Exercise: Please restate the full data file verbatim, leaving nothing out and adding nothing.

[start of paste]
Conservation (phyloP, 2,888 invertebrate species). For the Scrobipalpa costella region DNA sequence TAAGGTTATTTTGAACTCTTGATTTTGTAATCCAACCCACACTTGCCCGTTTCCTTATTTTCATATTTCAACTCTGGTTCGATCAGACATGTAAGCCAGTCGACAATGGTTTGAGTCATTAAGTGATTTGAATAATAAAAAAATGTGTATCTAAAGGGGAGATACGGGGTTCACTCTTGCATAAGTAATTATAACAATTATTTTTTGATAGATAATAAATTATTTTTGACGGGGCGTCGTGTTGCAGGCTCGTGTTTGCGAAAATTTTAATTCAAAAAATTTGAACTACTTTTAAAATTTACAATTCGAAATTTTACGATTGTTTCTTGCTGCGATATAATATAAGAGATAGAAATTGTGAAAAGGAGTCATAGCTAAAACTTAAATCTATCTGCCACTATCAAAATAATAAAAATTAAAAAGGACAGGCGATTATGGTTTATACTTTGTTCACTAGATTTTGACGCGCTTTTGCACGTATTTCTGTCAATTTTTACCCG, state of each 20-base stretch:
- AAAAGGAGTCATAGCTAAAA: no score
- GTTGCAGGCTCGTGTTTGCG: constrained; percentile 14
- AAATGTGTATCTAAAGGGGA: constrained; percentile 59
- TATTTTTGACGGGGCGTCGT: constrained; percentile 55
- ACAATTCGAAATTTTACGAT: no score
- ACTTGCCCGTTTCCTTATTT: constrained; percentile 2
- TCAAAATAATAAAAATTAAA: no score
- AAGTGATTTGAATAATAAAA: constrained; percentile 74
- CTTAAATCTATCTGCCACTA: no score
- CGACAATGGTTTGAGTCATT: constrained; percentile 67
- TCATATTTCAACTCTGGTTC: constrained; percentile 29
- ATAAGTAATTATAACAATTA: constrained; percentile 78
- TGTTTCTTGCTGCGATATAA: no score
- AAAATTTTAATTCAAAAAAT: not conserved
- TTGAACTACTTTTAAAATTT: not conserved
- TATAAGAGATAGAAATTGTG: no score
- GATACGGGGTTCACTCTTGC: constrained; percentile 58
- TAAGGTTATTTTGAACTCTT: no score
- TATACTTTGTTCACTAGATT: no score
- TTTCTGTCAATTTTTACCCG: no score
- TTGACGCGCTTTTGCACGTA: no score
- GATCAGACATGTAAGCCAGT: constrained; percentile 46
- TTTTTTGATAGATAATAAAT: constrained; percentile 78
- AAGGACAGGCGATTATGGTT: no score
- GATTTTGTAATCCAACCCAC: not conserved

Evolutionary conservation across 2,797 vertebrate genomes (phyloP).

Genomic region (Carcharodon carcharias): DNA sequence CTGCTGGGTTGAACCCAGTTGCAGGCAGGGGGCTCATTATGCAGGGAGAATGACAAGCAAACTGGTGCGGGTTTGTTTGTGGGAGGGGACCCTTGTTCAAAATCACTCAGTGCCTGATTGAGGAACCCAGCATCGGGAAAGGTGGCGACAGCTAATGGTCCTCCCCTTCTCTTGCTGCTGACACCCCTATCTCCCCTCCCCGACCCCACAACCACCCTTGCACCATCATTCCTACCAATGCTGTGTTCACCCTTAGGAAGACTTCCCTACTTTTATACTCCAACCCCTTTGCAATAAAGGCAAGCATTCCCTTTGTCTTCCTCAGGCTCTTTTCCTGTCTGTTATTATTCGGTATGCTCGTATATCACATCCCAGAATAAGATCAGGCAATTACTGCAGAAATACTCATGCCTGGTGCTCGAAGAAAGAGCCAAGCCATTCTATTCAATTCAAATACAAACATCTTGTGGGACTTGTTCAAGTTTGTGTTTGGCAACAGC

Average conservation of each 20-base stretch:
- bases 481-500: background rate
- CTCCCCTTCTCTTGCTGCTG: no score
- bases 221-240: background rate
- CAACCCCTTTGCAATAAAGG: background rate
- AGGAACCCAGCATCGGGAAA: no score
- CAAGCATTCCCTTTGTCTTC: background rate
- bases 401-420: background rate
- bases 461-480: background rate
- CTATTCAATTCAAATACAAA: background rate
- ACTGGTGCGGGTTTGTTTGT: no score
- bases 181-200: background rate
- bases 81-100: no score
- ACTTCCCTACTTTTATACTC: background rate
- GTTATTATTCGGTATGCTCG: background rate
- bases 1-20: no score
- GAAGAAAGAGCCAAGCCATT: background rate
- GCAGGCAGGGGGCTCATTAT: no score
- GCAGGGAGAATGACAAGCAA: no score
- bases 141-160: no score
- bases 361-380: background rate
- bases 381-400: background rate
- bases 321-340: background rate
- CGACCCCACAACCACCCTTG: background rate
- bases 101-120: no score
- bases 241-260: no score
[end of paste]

Conservation (phyloP, 2,888 invertebrate species). For the Scrobipalpa costella region DNA sequence TAAGGTTATTTTGAACTCTTGATTTTGTAATCCAACCCACACTTGCCCGTTTCCTTATTTTCATATTTCAACTCTGGTTCGATCAGACATGTAAGCCAGTCGACAATGGTTTGAGTCATTAAGTGATTTGAATAATAAAAAAATGTGTATCTAAAGGGGAGATACGGGGTTCACTCTTGCATAAGTAATTATAACAATTATTTTTTGATAGATAATAAATTATTTTTGACGGGGCGTCGTGTTGCAGGCTCGTGTTTGCGAAAATTTTAATTCAAAAAATTTGAACTACTTTTAAAATTTACAATTCGAAATTTTACGATTGTTTCTTGCTGCGATATAATATAAGAGATAGAAATTGTGAAAAGGAGTCATAGCTAAAACTTAAATCTATCTGCCACTATCAAAATAATAAAAATTAAAAAGGACAGGCGATTATGGTTTATACTTTGTTCACTAGATTTTGACGCGCTTTTGCACGTATTTCTGTCAATTTTTACCCG, state of each 20-base stretch:
- AAAAGGAGTCATAGCTAAAA: no score
- GTTGCAGGCTCGTGTTTGCG: constrained; percentile 14
- AAATGTGTATCTAAAGGGGA: constrained; percentile 59
- TATTTTTGACGGGGCGTCGT: constrained; percentile 55
- ACAATTCGAAATTTTACGAT: no score
- ACTTGCCCGTTTCCTTATTT: constrained; percentile 2
- TCAAAATAATAAAAATTAAA: no score
- AAGTGATTTGAATAATAAAA: constrained; percentile 74
- CTTAAATCTATCTGCCACTA: no score
- CGACAATGGTTTGAGTCATT: constrained; percentile 67
- TCATATTTCAACTCTGGTTC: constrained; percentile 29
- ATAAGTAATTATAACAATTA: constrained; percentile 78
- TGTTTCTTGCTGCGATATAA: no score
- AAAATTTTAATTCAAAAAAT: not conserved
- TTGAACTACTTTTAAAATTT: not conserved
- TATAAGAGATAGAAATTGTG: no score
- GATACGGGGTTCACTCTTGC: constrained; percentile 58
- TAAGGTTATTTTGAACTCTT: no score
- TATACTTTGTTCACTAGATT: no score
- TTTCTGTCAATTTTTACCCG: no score
- TTGACGCGCTTTTGCACGTA: no score
- GATCAGACATGTAAGCCAGT: constrained; percentile 46
- TTTTTTGATAGATAATAAAT: constrained; percentile 78
- AAGGACAGGCGATTATGGTT: no score
- GATTTTGTAATCCAACCCAC: not conserved

Evolutionary conservation across 2,797 vertebrate genomes (phyloP).

Genomic region (Carcharodon carcharias): DNA sequence CTGCTGGGTTGAACCCAGTTGCAGGCAGGGGGCTCATTATGCAGGGAGAATGACAAGCAAACTGGTGCGGGTTTGTTTGTGGGAGGGGACCCTTGTTCAAAATCACTCAGTGCCTGATTGAGGAACCCAGCATCGGGAAAGGTGGCGACAGCTAATGGTCCTCCCCTTCTCTTGCTGCTGACACCCCTATCTCCCCTCCCCGACCCCACAACCACCCTTGCACCATCATTCCTACCAATGCTGTGTTCACCCTTAGGAAGACTTCCCTACTTTTATACTCCAACCCCTTTGCAATAAAGGCAAGCATTCCCTTTGTCTTCCTCAGGCTCTTTTCCTGTCTGTTATTATTCGGTATGCTCGTATATCACATCCCAGAATAAGATCAGGCAATTACTGCAGAAATACTCATGCCTGGTGCTCGAAGAAAGAGCCAAGCCATTCTATTCAATTCAAATACAAACATCTTGTGGGACTTGTTCAAGTTTGTGTTTGGCAACAGC

Average conservation of each 20-base stretch:
- bases 481-500: background rate
- CTCCCCTTCTCTTGCTGCTG: no score
- bases 221-240: background rate
- CAACCCCTTTGCAATAAAGG: background rate
- AGGAACCCAGCATCGGGAAA: no score
- CAAGCATTCCCTTTGTCTTC: background rate
- bases 401-420: background rate
- bases 461-480: background rate
- CTATTCAATTCAAATACAAA: background rate
- ACTGGTGCGGGTTTGTTTGT: no score
- bases 181-200: background rate
- bases 81-100: no score
- ACTTCCCTACTTTTATACTC: background rate
- GTTATTATTCGGTATGCTCG: background rate
- bases 1-20: no score
- GAAGAAAGAGCCAAGCCATT: background rate
- GCAGGCAGGGGGCTCATTAT: no score
- GCAGGGAGAATGACAAGCAA: no score
- bases 141-160: no score
- bases 361-380: background rate
- bases 381-400: background rate
- bases 321-340: background rate
- CGACCCCACAACCACCCTTG: background rate
- bases 101-120: no score
- bases 241-260: no score